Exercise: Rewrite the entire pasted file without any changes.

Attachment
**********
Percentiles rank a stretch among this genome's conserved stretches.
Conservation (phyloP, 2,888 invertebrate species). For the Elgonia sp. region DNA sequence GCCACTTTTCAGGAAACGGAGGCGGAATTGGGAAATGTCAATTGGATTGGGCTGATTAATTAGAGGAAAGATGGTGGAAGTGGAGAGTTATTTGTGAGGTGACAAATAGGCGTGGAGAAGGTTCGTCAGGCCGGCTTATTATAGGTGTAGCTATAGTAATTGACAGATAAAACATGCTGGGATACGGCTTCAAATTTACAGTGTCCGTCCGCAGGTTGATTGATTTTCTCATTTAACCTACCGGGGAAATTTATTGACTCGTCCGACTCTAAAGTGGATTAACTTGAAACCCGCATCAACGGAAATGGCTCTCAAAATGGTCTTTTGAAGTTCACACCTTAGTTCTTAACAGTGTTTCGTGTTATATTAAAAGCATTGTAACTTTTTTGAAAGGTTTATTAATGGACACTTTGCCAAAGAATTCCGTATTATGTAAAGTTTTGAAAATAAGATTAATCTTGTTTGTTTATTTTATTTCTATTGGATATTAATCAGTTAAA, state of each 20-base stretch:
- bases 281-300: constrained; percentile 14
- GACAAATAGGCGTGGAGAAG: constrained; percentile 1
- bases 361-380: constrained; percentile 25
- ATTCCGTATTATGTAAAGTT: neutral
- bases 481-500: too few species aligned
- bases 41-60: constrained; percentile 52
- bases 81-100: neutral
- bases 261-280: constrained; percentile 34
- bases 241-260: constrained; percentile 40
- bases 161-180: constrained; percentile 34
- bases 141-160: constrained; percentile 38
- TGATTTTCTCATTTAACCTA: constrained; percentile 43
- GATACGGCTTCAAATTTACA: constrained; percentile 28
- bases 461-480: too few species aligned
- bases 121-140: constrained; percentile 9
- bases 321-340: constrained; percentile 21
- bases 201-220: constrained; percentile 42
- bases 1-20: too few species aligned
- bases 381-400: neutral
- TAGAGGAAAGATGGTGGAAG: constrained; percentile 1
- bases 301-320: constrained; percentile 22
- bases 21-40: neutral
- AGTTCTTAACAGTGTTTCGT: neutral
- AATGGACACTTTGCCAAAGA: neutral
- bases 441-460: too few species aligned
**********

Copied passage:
Percentiles rank a stretch among this genome's conserved stretches.
Conservation (phyloP, 2,888 invertebrate species). For the Elgonia sp. region DNA sequence GCCACTTTTCAGGAAACGGAGGCGGAATTGGGAAATGTCAATTGGATTGGGCTGATTAATTAGAGGAAAGATGGTGGAAGTGGAGAGTTATTTGTGAGGTGACAAATAGGCGTGGAGAAGGTTCGTCAGGCCGGCTTATTATAGGTGTAGCTATAGTAATTGACAGATAAAACATGCTGGGATACGGCTTCAAATTTACAGTGTCCGTCCGCAGGTTGATTGATTTTCTCATTTAACCTACCGGGGAAATTTATTGACTCGTCCGACTCTAAAGTGGATTAACTTGAAACCCGCATCAACGGAAATGGCTCTCAAAATGGTCTTTTGAAGTTCACACCTTAGTTCTTAACAGTGTTTCGTGTTATATTAAAAGCATTGTAACTTTTTTGAAAGGTTTATTAATGGACACTTTGCCAAAGAATTCCGTATTATGTAAAGTTTTGAAAATAAGATTAATCTTGTTTGTTTATTTTATTTCTATTGGATATTAATCAGTTAAA, state of each 20-base stretch:
- bases 281-300: constrained; percentile 14
- GACAAATAGGCGTGGAGAAG: constrained; percentile 1
- bases 361-380: constrained; percentile 25
- ATTCCGTATTATGTAAAGTT: neutral
- bases 481-500: too few species aligned
- bases 41-60: constrained; percentile 52
- bases 81-100: neutral
- bases 261-280: constrained; percentile 34
- bases 241-260: constrained; percentile 40
- bases 161-180: constrained; percentile 34
- bases 141-160: constrained; percentile 38
- TGATTTTCTCATTTAACCTA: constrained; percentile 43
- GATACGGCTTCAAATTTACA: constrained; percentile 28
- bases 461-480: too few species aligned
- bases 121-140: constrained; percentile 9
- bases 321-340: constrained; percentile 21
- bases 201-220: constrained; percentile 42
- bases 1-20: too few species aligned
- bases 381-400: neutral
- TAGAGGAAAGATGGTGGAAG: constrained; percentile 1
- bases 301-320: constrained; percentile 22
- bases 21-40: neutral
- AGTTCTTAACAGTGTTTCGT: neutral
- AATGGACACTTTGCCAAAGA: neutral
- bases 441-460: too few species aligned